It was an emotional morning in Ringgold on Thursday, March 9, when a local business owner was able return a long-lost Purple Heart award he found in a storage unit to the family of a deceased military hero.
A few years ago, Budget Moving & Storage owner Paul Lee found a military Purple Heart award in one of his abandoned storage unit. Rather than tossing it out with some of the other unwanted property, Lee says he kept it at his office hoping to one day find the owner of the award, which is given to those wounded or killed while serving in the U.S. military.
"We actually found this in a unit that was abandoned two or three years ago, but I kept it on a shelf in my office," Lee said. "I was cleaning up that shelf recently and remembered we had it. Then I contacted the VA in Chattanooga, Tenn., and was told they usually just dispose of them."
All Lee had to go on was the name of the recipient, Derrell O. Fuller, which is inscribed on the back of the heart.
Earlier in the week, Lee was finally able to get in touch with Fuller's nephew, Wayne, who hot-footed it down to Ringgold to recoup the piece of his family's history.
"About three weeks ago I was contacted by a group called Purple Heart Reunited saying that they had found a Purple Heart with my uncle's name on it in an abandoned storage building," said Wayne Fuller. "They'd done some ancestry work and found out that I was the next of kin. Derrell was my father's brother. Tuesday, we hopped in the car from Arkansas, and here we are."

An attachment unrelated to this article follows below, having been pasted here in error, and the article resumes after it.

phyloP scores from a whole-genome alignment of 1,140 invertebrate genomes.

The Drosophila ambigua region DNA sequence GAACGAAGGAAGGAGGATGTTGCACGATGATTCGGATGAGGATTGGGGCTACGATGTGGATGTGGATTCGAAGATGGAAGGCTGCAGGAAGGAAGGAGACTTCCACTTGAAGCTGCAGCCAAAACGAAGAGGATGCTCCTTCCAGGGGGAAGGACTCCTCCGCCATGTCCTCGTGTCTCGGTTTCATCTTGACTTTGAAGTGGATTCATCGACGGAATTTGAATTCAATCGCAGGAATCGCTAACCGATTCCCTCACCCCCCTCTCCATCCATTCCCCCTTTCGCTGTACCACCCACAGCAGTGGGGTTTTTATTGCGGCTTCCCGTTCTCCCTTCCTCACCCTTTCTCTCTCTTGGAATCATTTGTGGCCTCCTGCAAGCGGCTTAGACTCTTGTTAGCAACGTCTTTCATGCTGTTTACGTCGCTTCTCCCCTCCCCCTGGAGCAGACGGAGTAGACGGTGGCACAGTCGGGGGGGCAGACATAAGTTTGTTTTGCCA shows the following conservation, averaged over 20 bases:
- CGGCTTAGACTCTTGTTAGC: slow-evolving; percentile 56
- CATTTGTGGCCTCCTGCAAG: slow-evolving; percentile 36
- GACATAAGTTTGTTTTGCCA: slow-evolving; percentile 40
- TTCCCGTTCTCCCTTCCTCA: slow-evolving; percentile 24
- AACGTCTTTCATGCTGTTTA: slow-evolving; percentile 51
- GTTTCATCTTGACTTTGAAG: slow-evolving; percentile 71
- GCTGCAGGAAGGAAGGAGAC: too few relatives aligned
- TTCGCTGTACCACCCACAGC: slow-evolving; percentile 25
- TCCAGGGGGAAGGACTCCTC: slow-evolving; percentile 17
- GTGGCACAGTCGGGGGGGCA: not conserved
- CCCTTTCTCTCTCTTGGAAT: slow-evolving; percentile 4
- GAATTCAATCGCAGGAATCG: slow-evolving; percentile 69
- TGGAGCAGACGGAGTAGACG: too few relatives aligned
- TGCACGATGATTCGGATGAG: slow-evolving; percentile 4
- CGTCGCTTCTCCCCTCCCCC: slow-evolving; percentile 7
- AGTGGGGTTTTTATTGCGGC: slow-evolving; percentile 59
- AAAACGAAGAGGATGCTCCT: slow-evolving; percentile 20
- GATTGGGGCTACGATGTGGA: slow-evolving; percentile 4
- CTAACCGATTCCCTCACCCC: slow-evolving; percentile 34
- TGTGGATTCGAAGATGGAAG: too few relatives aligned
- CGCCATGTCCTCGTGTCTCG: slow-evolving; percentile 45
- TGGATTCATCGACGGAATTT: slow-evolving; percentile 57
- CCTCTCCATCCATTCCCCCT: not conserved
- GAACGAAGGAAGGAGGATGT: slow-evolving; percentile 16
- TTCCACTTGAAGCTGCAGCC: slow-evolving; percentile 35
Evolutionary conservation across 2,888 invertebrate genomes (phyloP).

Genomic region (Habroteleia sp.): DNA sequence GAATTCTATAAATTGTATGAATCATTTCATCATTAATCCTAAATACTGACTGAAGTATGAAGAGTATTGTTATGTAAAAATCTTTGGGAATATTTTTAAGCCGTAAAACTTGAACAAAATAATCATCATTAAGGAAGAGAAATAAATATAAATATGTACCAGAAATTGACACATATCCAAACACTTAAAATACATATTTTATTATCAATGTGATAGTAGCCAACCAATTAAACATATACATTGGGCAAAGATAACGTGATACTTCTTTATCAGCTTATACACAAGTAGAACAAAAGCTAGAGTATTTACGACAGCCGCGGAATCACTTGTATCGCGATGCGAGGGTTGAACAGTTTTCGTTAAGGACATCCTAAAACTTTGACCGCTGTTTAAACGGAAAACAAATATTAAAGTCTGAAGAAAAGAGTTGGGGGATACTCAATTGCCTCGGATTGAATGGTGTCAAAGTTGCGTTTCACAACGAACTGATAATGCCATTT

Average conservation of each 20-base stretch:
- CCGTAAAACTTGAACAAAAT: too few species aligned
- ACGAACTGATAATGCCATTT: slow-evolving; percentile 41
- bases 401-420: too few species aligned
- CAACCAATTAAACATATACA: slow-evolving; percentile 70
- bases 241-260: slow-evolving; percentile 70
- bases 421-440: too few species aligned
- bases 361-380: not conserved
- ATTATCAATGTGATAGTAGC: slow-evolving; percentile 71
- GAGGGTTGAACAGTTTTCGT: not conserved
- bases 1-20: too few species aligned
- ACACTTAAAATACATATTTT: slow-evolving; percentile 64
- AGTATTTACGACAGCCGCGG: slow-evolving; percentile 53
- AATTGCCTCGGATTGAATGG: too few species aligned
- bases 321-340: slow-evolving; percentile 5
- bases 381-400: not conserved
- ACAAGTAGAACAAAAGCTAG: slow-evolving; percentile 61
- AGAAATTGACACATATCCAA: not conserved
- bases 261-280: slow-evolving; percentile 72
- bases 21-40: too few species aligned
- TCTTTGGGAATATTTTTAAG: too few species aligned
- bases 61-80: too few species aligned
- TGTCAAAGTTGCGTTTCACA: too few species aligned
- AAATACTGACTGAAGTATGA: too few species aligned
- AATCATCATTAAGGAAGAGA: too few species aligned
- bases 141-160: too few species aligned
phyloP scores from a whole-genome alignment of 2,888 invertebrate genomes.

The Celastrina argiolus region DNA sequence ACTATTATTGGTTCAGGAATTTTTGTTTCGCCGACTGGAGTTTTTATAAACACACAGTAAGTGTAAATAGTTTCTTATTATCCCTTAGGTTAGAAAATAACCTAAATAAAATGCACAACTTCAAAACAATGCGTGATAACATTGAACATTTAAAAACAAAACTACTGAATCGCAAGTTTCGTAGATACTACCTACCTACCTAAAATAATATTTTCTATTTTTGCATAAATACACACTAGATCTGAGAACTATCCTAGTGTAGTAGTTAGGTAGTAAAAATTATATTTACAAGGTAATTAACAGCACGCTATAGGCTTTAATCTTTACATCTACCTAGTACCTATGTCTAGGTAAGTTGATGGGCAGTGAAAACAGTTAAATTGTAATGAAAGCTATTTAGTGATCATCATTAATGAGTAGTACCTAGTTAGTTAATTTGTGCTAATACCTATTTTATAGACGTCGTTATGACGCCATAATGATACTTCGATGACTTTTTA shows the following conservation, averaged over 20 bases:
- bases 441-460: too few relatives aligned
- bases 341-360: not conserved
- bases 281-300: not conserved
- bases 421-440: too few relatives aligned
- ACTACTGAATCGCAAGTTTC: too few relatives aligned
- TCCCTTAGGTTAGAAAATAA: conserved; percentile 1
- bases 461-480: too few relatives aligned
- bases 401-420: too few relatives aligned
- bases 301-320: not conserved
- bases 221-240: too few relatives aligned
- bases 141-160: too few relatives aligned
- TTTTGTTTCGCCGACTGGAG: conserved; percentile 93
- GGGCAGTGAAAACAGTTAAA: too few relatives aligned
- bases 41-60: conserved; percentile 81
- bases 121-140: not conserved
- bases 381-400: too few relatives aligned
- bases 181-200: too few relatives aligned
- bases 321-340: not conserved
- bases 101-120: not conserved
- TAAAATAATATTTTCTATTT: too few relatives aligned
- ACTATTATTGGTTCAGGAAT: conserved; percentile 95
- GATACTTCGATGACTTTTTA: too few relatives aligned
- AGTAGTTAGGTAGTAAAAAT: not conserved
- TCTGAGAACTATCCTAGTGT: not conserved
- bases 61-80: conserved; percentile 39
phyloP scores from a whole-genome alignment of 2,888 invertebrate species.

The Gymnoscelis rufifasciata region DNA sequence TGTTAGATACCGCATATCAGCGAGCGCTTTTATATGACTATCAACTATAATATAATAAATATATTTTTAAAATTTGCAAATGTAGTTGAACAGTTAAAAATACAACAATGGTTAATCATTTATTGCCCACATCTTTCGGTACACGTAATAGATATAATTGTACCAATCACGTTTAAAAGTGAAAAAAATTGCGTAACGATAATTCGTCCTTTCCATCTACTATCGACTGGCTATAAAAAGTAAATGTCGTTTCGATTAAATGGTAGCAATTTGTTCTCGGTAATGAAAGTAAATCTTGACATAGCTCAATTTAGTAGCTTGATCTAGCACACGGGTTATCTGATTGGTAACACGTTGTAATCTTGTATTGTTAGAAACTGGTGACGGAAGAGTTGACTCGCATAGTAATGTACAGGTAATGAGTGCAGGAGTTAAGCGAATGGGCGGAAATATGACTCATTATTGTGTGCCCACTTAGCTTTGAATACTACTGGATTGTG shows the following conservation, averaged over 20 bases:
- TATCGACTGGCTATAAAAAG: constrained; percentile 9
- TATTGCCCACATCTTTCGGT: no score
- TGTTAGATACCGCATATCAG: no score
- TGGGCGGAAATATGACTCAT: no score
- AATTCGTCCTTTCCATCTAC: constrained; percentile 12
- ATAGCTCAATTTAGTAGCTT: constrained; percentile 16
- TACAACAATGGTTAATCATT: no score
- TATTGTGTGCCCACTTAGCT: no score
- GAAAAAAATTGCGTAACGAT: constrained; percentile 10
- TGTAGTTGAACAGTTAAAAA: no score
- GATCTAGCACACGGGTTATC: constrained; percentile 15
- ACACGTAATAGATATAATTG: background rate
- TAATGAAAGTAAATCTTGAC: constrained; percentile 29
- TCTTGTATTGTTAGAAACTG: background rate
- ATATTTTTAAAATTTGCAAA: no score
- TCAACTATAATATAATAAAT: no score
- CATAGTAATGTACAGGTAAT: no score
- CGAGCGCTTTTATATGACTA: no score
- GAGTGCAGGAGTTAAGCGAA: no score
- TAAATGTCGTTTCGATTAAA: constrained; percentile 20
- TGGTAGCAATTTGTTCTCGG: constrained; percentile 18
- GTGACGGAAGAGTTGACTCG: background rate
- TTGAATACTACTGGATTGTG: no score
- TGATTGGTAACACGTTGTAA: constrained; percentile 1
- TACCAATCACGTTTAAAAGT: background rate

An emotional Fuller could only muster a "wow" when Lee handed him the box signifying his uncle's sacrifice.
"I'm thrilled," Fuller said. "I actually brought the letter my grandfather received when they reinterred him in France. This all is going to be put in a shadowbox with the Purple Heart and hung on my wall with my father's stuff."
Fuller says his uncle was one of five brothers, who all served in WWII at one time, and was the only one who didn't make it back home.
"He was killed in Germany about three weeks before the end of WWII, and then they reburied him along with 23,000 other men in France at one of the cemeteries. The family actually lived in a little town south of Ringgold, called Cisco in Murray County. They came out here from Oklahoma."
Decades after his passing, Fuller is ecstatic to have something so important back in his family's possession.
"I'm very, very thankful about this," he said. "I'm getting emotional, which is hard to believe after 70 years. My uncle only had one child who died in 1995. I'm thrilled to death and shaking honestly. It could have just been discarded or whatever, but I'm thankful he (Lee) pursued it and we were able to locate it."
Lee, who's owned his storage company on U.S. Highway 41 for years, says he's uncovered a lot of items in his time there, but never anything so meaningful.
"They say another man's junk is another man's treasure. ... Today he got a true treasure," Lee said. "I'm happy that it's back to the family."
Fuller says he's eager to get back home and display it for the rest of his family.
"Once I get home, I'm going to Hobby Lobby, and in a shadowbox it'll go."